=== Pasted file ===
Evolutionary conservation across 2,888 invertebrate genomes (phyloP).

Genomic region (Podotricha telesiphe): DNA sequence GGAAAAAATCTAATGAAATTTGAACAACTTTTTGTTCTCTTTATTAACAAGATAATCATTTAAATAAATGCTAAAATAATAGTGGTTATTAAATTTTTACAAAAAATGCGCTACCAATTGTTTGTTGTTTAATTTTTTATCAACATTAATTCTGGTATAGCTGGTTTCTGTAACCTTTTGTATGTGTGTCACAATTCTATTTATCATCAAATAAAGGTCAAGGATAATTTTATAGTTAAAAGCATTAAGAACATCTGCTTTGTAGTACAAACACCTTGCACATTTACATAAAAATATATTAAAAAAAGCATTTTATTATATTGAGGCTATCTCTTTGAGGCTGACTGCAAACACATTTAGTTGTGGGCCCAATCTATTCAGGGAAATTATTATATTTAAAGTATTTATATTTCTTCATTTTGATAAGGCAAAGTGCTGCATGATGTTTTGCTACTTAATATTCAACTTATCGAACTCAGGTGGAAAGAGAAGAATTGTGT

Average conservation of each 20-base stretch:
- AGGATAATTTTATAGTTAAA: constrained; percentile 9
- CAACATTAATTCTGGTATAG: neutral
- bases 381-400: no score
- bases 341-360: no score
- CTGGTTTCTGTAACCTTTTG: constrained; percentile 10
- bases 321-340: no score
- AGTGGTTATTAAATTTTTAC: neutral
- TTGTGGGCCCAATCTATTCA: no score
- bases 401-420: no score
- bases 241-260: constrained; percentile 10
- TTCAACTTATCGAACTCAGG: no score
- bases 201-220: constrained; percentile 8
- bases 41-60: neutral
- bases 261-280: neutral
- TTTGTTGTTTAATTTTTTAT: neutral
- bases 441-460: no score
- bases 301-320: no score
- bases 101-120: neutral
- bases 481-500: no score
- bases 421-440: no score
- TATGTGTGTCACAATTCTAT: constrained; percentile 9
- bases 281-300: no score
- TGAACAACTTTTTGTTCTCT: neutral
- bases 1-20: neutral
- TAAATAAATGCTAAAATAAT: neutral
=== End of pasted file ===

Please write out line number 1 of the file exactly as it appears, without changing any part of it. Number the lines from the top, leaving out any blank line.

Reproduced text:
Evolutionary conservation across 2,888 invertebrate genomes (phyloP).